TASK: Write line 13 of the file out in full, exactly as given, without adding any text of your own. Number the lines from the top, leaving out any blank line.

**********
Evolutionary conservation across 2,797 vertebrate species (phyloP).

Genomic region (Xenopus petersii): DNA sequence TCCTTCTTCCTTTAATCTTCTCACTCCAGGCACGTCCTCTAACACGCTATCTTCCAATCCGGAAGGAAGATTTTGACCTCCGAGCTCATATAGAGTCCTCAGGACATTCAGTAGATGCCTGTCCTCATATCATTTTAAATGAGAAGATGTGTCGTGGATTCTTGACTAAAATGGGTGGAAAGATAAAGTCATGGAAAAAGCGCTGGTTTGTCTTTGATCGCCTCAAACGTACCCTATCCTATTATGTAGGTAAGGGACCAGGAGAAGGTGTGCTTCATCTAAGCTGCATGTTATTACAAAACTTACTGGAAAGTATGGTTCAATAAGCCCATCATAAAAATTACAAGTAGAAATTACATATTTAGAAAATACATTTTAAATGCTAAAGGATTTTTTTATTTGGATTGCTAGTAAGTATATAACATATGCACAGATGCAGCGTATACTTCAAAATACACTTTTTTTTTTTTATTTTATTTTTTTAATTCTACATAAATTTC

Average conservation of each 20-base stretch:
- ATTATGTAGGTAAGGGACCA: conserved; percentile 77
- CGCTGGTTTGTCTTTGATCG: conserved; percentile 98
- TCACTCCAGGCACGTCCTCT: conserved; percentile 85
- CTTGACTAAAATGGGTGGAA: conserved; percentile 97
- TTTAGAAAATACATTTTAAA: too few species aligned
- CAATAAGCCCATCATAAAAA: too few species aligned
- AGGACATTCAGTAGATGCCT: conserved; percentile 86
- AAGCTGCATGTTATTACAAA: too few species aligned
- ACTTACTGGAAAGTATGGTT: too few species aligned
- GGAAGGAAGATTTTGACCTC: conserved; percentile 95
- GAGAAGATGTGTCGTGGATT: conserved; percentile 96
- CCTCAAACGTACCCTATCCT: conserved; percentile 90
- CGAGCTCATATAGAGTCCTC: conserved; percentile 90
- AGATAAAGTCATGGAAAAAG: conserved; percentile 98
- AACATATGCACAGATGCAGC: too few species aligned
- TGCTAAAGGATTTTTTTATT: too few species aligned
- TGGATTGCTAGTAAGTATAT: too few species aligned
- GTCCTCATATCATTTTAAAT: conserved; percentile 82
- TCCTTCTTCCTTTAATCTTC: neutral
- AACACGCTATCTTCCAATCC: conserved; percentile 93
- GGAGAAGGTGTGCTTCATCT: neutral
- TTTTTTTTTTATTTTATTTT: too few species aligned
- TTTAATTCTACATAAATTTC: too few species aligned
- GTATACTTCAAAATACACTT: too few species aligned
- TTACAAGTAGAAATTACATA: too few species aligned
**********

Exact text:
- GGAAGGAAGATTTTGACCTC: conserved; percentile 95